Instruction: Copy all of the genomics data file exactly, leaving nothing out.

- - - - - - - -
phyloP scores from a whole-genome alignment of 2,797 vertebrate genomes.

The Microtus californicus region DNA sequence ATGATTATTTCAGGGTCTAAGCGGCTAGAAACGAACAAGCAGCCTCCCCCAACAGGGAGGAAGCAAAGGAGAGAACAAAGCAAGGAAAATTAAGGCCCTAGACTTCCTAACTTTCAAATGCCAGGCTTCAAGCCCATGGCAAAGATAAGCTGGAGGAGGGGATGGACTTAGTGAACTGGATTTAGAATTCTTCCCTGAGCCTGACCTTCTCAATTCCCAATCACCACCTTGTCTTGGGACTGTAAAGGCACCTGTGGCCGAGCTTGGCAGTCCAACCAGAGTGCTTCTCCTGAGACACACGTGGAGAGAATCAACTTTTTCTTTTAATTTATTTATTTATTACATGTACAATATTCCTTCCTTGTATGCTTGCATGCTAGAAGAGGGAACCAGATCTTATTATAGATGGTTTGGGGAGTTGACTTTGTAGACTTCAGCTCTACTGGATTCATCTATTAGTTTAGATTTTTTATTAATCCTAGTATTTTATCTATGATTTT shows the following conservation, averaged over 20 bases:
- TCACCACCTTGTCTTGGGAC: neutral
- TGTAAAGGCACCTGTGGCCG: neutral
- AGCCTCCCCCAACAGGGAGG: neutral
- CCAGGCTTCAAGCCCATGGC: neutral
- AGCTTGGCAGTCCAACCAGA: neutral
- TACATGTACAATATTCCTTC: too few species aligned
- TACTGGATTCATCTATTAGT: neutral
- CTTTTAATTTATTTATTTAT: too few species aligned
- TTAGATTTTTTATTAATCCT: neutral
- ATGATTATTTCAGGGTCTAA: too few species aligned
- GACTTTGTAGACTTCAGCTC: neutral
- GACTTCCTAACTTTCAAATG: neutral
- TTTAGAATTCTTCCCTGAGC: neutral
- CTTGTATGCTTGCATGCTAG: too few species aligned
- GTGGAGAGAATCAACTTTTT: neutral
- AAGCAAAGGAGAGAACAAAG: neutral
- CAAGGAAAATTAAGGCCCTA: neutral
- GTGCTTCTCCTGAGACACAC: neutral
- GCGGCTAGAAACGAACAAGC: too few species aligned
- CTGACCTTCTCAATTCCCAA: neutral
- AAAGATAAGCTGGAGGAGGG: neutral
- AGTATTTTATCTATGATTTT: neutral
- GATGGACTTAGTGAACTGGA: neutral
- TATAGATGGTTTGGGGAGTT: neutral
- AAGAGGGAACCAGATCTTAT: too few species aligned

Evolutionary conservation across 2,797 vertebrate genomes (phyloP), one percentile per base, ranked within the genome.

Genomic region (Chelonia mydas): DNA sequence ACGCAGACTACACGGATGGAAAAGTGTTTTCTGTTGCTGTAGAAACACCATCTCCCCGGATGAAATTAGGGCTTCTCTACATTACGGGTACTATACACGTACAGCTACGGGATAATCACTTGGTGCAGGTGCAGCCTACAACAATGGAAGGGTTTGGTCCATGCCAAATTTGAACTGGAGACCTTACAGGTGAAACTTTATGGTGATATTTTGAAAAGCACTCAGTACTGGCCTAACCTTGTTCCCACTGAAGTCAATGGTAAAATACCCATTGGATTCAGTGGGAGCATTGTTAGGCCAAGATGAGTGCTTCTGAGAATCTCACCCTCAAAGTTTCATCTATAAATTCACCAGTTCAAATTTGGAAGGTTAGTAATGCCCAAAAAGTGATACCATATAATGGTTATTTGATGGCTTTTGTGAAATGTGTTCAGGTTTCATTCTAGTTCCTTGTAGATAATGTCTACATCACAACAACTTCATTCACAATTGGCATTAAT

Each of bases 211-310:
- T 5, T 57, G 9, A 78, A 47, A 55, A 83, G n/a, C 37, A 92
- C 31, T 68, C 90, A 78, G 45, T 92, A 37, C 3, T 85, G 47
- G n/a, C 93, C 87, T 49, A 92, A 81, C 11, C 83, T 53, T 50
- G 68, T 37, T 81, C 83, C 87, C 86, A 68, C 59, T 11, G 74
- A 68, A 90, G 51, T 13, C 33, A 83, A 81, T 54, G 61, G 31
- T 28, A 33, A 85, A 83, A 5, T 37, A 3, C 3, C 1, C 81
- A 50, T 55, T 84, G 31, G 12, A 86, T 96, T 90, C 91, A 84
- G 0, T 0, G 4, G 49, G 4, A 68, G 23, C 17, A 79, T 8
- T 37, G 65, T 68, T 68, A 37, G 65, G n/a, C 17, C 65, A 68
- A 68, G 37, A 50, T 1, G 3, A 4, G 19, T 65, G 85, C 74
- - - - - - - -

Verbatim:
phyloP scores from a whole-genome alignment of 2,797 vertebrate genomes.

The Microtus californicus region DNA sequence ATGATTATTTCAGGGTCTAAGCGGCTAGAAACGAACAAGCAGCCTCCCCCAACAGGGAGGAAGCAAAGGAGAGAACAAAGCAAGGAAAATTAAGGCCCTAGACTTCCTAACTTTCAAATGCCAGGCTTCAAGCCCATGGCAAAGATAAGCTGGAGGAGGGGATGGACTTAGTGAACTGGATTTAGAATTCTTCCCTGAGCCTGACCTTCTCAATTCCCAATCACCACCTTGTCTTGGGACTGTAAAGGCACCTGTGGCCGAGCTTGGCAGTCCAACCAGAGTGCTTCTCCTGAGACACACGTGGAGAGAATCAACTTTTTCTTTTAATTTATTTATTTATTACATGTACAATATTCCTTCCTTGTATGCTTGCATGCTAGAAGAGGGAACCAGATCTTATTATAGATGGTTTGGGGAGTTGACTTTGTAGACTTCAGCTCTACTGGATTCATCTATTAGTTTAGATTTTTTATTAATCCTAGTATTTTATCTATGATTTT shows the following conservation, averaged over 20 bases:
- TCACCACCTTGTCTTGGGAC: neutral
- TGTAAAGGCACCTGTGGCCG: neutral
- AGCCTCCCCCAACAGGGAGG: neutral
- CCAGGCTTCAAGCCCATGGC: neutral
- AGCTTGGCAGTCCAACCAGA: neutral
- TACATGTACAATATTCCTTC: too few species aligned
- TACTGGATTCATCTATTAGT: neutral
- CTTTTAATTTATTTATTTAT: too few species aligned
- TTAGATTTTTTATTAATCCT: neutral
- ATGATTATTTCAGGGTCTAA: too few species aligned
- GACTTTGTAGACTTCAGCTC: neutral
- GACTTCCTAACTTTCAAATG: neutral
- TTTAGAATTCTTCCCTGAGC: neutral
- CTTGTATGCTTGCATGCTAG: too few species aligned
- GTGGAGAGAATCAACTTTTT: neutral
- AAGCAAAGGAGAGAACAAAG: neutral
- CAAGGAAAATTAAGGCCCTA: neutral
- GTGCTTCTCCTGAGACACAC: neutral
- GCGGCTAGAAACGAACAAGC: too few species aligned
- CTGACCTTCTCAATTCCCAA: neutral
- AAAGATAAGCTGGAGGAGGG: neutral
- AGTATTTTATCTATGATTTT: neutral
- GATGGACTTAGTGAACTGGA: neutral
- TATAGATGGTTTGGGGAGTT: neutral
- AAGAGGGAACCAGATCTTAT: too few species aligned

Evolutionary conservation across 2,797 vertebrate genomes (phyloP), one percentile per base, ranked within the genome.

Genomic region (Chelonia mydas): DNA sequence ACGCAGACTACACGGATGGAAAAGTGTTTTCTGTTGCTGTAGAAACACCATCTCCCCGGATGAAATTAGGGCTTCTCTACATTACGGGTACTATACACGTACAGCTACGGGATAATCACTTGGTGCAGGTGCAGCCTACAACAATGGAAGGGTTTGGTCCATGCCAAATTTGAACTGGAGACCTTACAGGTGAAACTTTATGGTGATATTTTGAAAAGCACTCAGTACTGGCCTAACCTTGTTCCCACTGAAGTCAATGGTAAAATACCCATTGGATTCAGTGGGAGCATTGTTAGGCCAAGATGAGTGCTTCTGAGAATCTCACCCTCAAAGTTTCATCTATAAATTCACCAGTTCAAATTTGGAAGGTTAGTAATGCCCAAAAAGTGATACCATATAATGGTTATTTGATGGCTTTTGTGAAATGTGTTCAGGTTTCATTCTAGTTCCTTGTAGATAATGTCTACATCACAACAACTTCATTCACAATTGGCATTAAT

Each of bases 211-310:
- T 5, T 57, G 9, A 78, A 47, A 55, A 83, G n/a, C 37, A 92
- C 31, T 68, C 90, A 78, G 45, T 92, A 37, C 3, T 85, G 47
- G n/a, C 93, C 87, T 49, A 92, A 81, C 11, C 83, T 53, T 50
- G 68, T 37, T 81, C 83, C 87, C 86, A 68, C 59, T 11, G 74
- A 68, A 90, G 51, T 13, C 33, A 83, A 81, T 54, G 61, G 31
- T 28, A 33, A 85, A 83, A 5, T 37, A 3, C 3, C 1, C 81
- A 50, T 55, T 84, G 31, G 12, A 86, T 96, T 90, C 91, A 84
- G 0, T 0, G 4, G 49, G 4, A 68, G 23, C 17, A 79, T 8
- T 37, G 65, T 68, T 68, A 37, G 65, G n/a, C 17, C 65, A 68
- A 68, G 37, A 50, T 1, G 3, A 4, G 19, T 65, G 85, C 74